Conceptually, my art exhibits an undercurrent of the visual aspects I observe in nature. Basic elements of colour, line and texture are a constant in my sculpture and two-dimensional studies. Raised on the Prairies, I first experienced Vancouver Island in the late seventies. It was still a mystical, enchanting and lush environment overwhelming in its beauty.

Now, in a sad way, this special place has been discovered by so many bringing development and change. The quiet and solitude of these rivers, creeks and forest are being eroded at an alarming rate. I hope this exhibition will help educate and focus attention on how fragile and precious this unique environment is to all of us.

Profile: Haa’Yuups (Ron Hamilton)

Nuu-Chah-Nulth First Nation


Haa’Yuups has been considered a leading Indigenous artist, scholar and historian for more than three decades now. He has previously worked with officials from the National Museum of the American Indian in Washington, D.C., London’s British Museum, Paris’ Musee de l’Homme and Mexico’s Museo Nacional de Antropologia.

Haa’Yuups is also the subject of ‘Histakshitl Ts’awaatskwii’, an hour-long documentary film that follows the re-making of a small thliitsapilthim (Nuu-chah-nulth ceremonial curtain) that highlights the history of a noblewoman called Asmanahey (Great Precious One). This film won an award for Ethnographic Film of the Year in 2008.  Here’s a preview of the film.

The screen Haa’Yuups will be creating a screen (curtain) for our Soft Shore project featuring the salmon.  This curtain will be 6 ft tall and 10 feet wide.

You can read more about Haa’Yuups here:

B.C. Nuu-chah-nulth artist named co-curator of NYC museum restoration project

First Nations Connections

We are very happy to announce a number of First Nations artists and community members who will be involved in this art installation.

In this video, Christopher Smith shares his thoughts on the importance of salmon in First Nations culture and why he creates glass salmon, and describes the connections this exhibit will have with the First Nations community and artists.

Watch for the next update coming soon; a profile of Haa’ Yupps (Ron Hamilton), a distinguished artist of the Nuu-Chah-Nulth First Nation.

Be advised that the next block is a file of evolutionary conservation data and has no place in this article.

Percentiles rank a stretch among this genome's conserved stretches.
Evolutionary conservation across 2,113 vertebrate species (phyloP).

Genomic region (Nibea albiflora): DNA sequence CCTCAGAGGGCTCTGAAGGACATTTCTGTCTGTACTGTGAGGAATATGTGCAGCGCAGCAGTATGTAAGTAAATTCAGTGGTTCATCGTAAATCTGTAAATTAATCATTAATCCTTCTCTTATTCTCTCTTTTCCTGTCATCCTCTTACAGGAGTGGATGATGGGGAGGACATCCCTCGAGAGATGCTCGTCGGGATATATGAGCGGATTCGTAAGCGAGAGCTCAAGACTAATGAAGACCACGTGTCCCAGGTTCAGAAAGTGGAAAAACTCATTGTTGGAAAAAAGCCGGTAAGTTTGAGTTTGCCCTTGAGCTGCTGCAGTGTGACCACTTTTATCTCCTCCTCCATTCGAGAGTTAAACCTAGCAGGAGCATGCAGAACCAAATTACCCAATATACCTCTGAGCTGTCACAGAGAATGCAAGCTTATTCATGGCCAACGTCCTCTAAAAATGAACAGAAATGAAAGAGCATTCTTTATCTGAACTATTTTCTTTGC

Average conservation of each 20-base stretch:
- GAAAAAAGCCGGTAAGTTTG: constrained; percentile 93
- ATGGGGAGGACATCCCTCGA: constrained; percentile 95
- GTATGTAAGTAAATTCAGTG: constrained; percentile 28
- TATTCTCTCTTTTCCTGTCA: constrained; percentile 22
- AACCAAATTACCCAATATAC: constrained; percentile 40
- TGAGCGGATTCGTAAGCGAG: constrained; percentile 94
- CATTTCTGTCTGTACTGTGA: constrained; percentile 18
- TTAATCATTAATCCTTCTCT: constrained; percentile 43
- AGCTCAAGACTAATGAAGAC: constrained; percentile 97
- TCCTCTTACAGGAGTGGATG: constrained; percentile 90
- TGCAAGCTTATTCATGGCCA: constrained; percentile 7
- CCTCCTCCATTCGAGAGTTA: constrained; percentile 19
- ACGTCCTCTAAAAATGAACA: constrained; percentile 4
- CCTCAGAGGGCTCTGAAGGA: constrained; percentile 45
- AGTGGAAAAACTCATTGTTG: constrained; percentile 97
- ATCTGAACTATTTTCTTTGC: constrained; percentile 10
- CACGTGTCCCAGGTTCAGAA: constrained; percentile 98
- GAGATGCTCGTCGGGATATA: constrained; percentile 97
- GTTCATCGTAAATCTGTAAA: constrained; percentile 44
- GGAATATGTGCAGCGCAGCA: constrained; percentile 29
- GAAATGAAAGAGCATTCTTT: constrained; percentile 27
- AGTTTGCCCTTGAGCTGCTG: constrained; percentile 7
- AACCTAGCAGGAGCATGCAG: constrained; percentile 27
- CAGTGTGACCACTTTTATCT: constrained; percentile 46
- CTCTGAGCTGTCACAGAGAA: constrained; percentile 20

Introduction from Christopher Smith


What will this Soft Shore art installation look like?  Here’s how Christopher Smith describes it. 

Profile:  Robert Held

Glass Artist, Installation Designer


Born in Santa Ana, California, Robert Held aspired to be an artist from an early age. His father, a sculptor, only lived six years of his son’s life, but passed on the talent and appreciation of art that gave Robert the beginnings of a quest to create beauty in form and colour.

He obtained a Master’s Degree in Fine Arts from the University of Southern California, specializing in ceramics. In 1968, he discovered a new love: the art of glassblowing.

His collections range from classic to contemporary. Some works are inspired by the paintings of famous artists such as Monet and Klimt, while others take inspiration from photographers and even interior designers.

Robert’s glass work has also been chosen for many prestigious awards and collections. His goblets were selected to grace the table of the Governor General’s “Perfect Setting” and his newest commissioned piece: a glass bowl encasing 23rd karat gold maple leaves and sparkling dichroic glass now sits in Her Majesty’s Royal Collection.

More information here



Life Cycle of a Glass Salmon

How are glass salmon made?  Christopher Smith explains